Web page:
Theatrum Mundi – The World Theatre
July 18 to November 4, 2018
“All the world’s a stage…“ – this much-quoted saying from William Shakespeare’s play As You Like It had a particular significance during the Baroque era: the classical notion that earthly life was nothing but an illusory appearance staged by the gods, in which each human being must play the role allotted to him, was fundamental to the prevailing European world view of the day.
At royal court banquets and in the rapidly-spreading multimedia spectacle of opera as a universal work of art, the then ruling classes, self-proclaimed representatives of God on earth, staged and reflected this world to glorify Him and keep hold of the reins of power.
In his Gesamtkunstwerk, or universal work of art, Richard Wagner also holds a mirror up to society, especially in the Ring of the Nibelung. Not to preserve it, however, but rather to supplant what he saw as the traditional order – composed of the aristocracy, the corrupt world of finance and decadent politics – after its destruction by his “aesthetic world order”.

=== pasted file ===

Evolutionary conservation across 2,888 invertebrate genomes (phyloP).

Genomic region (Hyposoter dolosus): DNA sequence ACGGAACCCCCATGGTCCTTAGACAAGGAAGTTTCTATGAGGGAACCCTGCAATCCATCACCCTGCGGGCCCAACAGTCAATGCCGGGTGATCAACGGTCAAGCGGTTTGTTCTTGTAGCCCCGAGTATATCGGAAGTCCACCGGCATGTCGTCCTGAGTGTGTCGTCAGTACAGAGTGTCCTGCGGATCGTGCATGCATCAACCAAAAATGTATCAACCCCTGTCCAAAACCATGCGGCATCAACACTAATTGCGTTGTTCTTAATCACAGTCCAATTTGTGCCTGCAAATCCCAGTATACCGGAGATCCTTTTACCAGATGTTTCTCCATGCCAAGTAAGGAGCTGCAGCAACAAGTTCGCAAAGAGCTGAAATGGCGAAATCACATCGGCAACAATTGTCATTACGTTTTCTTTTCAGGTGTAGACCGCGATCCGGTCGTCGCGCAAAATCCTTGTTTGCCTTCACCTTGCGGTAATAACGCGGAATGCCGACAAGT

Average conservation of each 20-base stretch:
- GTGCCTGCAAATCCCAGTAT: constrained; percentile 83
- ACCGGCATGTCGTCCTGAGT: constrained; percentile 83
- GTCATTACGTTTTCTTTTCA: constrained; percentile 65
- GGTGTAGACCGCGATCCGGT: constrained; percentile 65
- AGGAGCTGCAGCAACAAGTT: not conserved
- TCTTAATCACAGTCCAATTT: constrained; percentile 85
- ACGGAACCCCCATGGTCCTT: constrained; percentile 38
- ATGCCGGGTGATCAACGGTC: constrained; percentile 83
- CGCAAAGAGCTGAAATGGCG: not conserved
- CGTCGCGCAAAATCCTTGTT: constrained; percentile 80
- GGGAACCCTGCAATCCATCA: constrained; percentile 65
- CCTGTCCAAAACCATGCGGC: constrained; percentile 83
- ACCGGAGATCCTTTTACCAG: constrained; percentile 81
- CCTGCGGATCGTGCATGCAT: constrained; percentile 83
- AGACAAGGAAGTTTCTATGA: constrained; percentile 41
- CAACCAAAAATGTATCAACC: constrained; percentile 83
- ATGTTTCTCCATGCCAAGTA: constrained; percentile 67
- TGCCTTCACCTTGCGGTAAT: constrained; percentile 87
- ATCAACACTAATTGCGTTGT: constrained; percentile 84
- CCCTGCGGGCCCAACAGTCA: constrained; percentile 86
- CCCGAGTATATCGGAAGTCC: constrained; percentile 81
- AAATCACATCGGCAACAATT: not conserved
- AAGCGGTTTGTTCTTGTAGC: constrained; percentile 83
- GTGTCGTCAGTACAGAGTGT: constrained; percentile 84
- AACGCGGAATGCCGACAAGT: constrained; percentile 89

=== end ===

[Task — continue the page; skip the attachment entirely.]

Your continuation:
At the start of the student unrest of May 1968, French author Guy Debord observes that people live in a “Society of the Spectacle”. In this illusory, consumerist world, the economy determines the roles for the sole purpose of its perpetual self-preservation.
And today? In the virtual world of the internet and social media, the questions surrounding appearance vs. reality, stage vs. world and the role of the individual are more pertinent than ever.